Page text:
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Localization is the adaptation of a product or service to meet the needs of a particular language, culture or desired population's "look-and-feel." A successfully localized service or product is one that appears to have been developed within the local culture. There is no better way to achieve such a goal than hiring local talents to do it for you. But this also carries certain risks, because they may bring along unique local corrupt practices of 'greasing the wheels of business'. In this sense, multinationals must also retain localized compliance personnel to nip it in the bud for regulatory purposes


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Because of the popularity of shopping online, regulating e-commercial world has taken centre stage from the viewpoint of the Chinese government. The case below is a reminder on what could happen if compliance had not kept pace with regulatory development.

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China’s General Administration for Market Regulation released a document titled ‘Administrative Measures on Internet Advertising - Draft for Public Comment’ (hereinafter as the ‘Measures’) in order to rein in Internet commercials with the potential of changing the dynamics of the online market. The Measures require that Internet advertisements be identifiable enough for the consumers to identify as such. The promotion of commodities and services through the Internet in the form of bidding ranking, news reports, experience sharing, consumption assessment, or other forms of attached shopping links shall be clearly marked as "advertisements".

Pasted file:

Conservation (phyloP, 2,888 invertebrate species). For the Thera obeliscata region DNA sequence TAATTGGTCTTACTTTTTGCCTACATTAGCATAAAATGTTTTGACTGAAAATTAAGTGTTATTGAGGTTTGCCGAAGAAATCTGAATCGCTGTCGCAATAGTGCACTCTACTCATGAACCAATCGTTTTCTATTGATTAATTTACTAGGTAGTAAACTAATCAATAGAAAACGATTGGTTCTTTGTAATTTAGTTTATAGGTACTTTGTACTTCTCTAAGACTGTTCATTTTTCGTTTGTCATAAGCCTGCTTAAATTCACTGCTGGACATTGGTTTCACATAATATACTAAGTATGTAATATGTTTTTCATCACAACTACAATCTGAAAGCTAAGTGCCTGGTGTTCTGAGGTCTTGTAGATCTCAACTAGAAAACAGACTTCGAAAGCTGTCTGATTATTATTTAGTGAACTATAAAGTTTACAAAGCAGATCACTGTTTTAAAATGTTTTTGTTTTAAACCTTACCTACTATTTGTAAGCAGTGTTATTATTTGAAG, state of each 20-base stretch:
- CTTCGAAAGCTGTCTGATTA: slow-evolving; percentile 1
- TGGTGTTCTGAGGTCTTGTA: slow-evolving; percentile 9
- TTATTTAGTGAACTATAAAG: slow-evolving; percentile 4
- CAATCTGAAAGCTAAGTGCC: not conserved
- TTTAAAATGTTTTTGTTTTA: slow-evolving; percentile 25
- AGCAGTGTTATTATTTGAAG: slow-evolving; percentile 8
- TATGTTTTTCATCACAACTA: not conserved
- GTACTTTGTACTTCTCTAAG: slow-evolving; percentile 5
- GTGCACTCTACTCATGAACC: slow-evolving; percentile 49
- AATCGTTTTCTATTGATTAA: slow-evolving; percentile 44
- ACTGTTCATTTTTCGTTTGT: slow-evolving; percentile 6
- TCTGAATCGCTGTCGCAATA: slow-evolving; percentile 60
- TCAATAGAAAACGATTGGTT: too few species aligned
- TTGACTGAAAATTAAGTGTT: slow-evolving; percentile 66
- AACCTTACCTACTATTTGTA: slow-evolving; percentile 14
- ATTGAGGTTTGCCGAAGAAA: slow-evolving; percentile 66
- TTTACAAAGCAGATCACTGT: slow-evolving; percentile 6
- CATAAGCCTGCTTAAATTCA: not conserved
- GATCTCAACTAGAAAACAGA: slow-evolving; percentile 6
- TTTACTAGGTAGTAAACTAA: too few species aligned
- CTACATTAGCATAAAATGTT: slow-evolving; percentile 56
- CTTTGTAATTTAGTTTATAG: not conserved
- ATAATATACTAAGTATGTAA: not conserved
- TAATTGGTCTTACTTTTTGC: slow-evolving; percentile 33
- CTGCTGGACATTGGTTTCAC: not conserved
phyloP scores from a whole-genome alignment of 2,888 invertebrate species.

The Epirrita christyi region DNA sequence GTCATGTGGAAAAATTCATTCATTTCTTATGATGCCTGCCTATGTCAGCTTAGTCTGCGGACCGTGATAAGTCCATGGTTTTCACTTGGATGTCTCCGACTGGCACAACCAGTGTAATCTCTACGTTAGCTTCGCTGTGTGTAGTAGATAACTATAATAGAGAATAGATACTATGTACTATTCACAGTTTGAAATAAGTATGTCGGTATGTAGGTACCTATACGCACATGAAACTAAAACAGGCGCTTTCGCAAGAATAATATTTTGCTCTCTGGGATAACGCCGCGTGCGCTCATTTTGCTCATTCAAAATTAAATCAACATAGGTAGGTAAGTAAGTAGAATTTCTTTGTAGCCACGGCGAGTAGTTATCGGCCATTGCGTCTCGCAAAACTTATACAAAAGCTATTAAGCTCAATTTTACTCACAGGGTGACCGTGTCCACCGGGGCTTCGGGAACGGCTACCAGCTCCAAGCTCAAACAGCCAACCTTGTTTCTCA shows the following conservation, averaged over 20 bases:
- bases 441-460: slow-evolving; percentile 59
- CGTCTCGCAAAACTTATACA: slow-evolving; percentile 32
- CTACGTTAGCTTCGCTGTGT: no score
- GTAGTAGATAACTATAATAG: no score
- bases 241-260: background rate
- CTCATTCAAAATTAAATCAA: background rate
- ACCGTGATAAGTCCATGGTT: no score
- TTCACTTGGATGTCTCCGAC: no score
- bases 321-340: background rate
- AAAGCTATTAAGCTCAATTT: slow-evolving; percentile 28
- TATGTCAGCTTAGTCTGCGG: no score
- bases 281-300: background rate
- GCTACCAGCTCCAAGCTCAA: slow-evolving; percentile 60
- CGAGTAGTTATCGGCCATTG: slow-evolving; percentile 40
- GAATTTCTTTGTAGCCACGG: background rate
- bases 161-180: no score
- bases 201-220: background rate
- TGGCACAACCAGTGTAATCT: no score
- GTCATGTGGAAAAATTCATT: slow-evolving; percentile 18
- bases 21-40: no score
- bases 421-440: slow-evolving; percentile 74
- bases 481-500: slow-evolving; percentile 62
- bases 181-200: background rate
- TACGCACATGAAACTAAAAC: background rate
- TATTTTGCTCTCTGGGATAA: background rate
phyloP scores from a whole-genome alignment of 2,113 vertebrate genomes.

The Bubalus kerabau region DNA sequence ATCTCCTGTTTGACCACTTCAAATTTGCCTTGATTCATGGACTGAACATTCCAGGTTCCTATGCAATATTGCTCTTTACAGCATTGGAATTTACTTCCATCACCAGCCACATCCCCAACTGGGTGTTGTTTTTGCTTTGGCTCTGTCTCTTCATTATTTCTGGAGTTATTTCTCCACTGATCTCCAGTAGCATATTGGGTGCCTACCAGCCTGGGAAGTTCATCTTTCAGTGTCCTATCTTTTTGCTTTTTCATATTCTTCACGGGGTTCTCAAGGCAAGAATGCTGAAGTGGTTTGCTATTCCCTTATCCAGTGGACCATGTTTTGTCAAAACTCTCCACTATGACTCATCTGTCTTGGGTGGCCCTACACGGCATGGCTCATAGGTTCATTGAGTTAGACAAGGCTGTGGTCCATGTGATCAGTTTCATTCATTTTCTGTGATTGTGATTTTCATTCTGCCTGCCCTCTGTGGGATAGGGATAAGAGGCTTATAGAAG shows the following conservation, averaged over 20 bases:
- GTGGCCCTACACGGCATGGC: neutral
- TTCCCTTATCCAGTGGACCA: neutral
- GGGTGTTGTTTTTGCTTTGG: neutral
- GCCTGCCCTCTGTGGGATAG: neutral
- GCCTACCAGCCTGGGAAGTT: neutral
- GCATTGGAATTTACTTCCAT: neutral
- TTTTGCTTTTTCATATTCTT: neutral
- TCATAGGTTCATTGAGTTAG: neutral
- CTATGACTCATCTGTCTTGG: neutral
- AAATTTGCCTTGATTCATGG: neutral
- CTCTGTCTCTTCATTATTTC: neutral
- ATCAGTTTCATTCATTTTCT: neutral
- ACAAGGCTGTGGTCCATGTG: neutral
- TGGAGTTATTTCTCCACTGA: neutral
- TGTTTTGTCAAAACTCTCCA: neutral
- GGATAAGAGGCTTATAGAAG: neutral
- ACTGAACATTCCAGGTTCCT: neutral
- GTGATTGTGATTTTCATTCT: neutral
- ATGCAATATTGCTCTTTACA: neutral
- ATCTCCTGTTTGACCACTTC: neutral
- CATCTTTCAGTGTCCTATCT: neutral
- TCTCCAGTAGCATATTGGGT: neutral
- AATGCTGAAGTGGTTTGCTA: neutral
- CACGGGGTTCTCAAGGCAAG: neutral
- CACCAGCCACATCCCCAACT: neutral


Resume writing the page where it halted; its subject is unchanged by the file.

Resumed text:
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On August 20, 2021, the Chinese legislature passed the Personal Information Protection Law (“PIPL”). Consisting of eight chapters and 74 articles, the PIPL provides comprehensive provisions that give stronger legal assurance in the realm of privacy protection. These provisions include rules on the scope of application and personal information processing, on cross-border transmission, subject persons' rights in processing activities, personal information processors' obligations, as well as on regulatory authorities and penalties.

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The Regulation on Security and Protection of Critical Information Infrastructure was promulgated on April 27 and is to enter into force as of September 1, 2021.  As usual, we may get panic once again.  However, before getting panic, we should get to know if the Regulation would be applicable to us.  From the name of the Regulation, we should check if our company could fall within the category of critical information infrastructure. 



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The Chinese government has shown great willingness in recent years to regulate China's technology sector.  Issues ranging from data security to privacy to antitrust have been put on center stage.  To be compliant in such a setting requires a great deal of foresight.  Companies who have business operations in China should keep up to date with the current regulatory development.  Risks can be managed only when one is not complacent.

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Cyberspace Security Review Office announced to carry out cyberspace security review on DiDi in accordance with the Measures for Cyberspace Security Review, in order to prevent national data security risks, safeguard national security and protect public interests.  As a result, DiDi was requested to stop the registration of new users during the review period.  It is the first time that China kicked off the first national security review.